Weak opiate analgesics: modest practical merits.Prescrire Int. 2004 Feb; 13(69):22-5.PI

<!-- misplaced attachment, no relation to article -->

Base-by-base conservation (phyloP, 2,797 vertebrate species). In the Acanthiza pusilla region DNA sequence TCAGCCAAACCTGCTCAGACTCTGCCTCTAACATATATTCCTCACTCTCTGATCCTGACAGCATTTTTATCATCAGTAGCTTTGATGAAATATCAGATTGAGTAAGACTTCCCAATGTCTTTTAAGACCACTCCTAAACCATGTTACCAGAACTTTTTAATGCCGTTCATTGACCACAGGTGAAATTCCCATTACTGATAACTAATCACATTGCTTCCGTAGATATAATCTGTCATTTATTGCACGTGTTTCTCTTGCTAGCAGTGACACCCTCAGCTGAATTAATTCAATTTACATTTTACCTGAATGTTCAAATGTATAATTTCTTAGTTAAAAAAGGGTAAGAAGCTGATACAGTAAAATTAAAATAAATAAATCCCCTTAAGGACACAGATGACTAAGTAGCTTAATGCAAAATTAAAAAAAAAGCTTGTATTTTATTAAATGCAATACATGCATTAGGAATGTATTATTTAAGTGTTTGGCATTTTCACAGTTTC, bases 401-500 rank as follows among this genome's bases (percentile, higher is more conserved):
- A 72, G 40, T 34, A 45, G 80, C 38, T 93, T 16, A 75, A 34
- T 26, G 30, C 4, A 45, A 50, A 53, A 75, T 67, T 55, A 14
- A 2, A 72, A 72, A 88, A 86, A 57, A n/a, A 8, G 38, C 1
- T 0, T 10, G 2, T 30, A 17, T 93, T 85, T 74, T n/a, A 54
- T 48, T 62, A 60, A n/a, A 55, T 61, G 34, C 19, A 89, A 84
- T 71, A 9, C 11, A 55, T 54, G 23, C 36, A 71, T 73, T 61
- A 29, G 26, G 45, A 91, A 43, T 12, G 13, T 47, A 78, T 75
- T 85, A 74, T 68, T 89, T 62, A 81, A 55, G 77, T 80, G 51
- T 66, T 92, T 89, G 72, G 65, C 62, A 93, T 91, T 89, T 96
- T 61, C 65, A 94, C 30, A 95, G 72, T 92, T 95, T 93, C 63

(1) The first-line drugs for mild to moderate pain are non opiate analgesics, namely paracetamol and nonsteroidal antiinflammatory drugs (NSAIDs). (2) Codeine, dextropropoxyphene and tramadol are weak opiates; they are often used with paracetamol in fixed-dose combinations, in order to reinforce the analgesic effect of paracetamol. (3) These analgesic combinations have only been evaluated in a few situations associated with chronic and acute pain. And the endpoints used in clinical trials are designed more to show statistically significant differences than clear clinical differences. (4) In acute pain, available meta-analyses confirm that the first-line drug is paracetamol, or, if necessary, ibuprofen, a NSAID. (5) The paracetamol + codeine combination slightly increases the analgesic effect of paracetamol, but causes more adverse effects. Combinations of paracetamol + dextropropoxyphene and paracetamol + tramadol are even less useful. (6) The few available clinical trials fail to demonstrate that combining paracetamol with a NSAID is any more effective than either drug given alone, while adverse effects are increased. (7) Paracetamol is also the first-line treatment for chronic non cancer pain, such as low back pain or pain due to osteoarthritis of the hip. NSAIDs have no advantages over paracetamol in these settings. We found no trials of paracetamol + NSAID combinations. Combinations of paracetamol and weak opiates have been inadequately studied in this situation, and are only second-line options.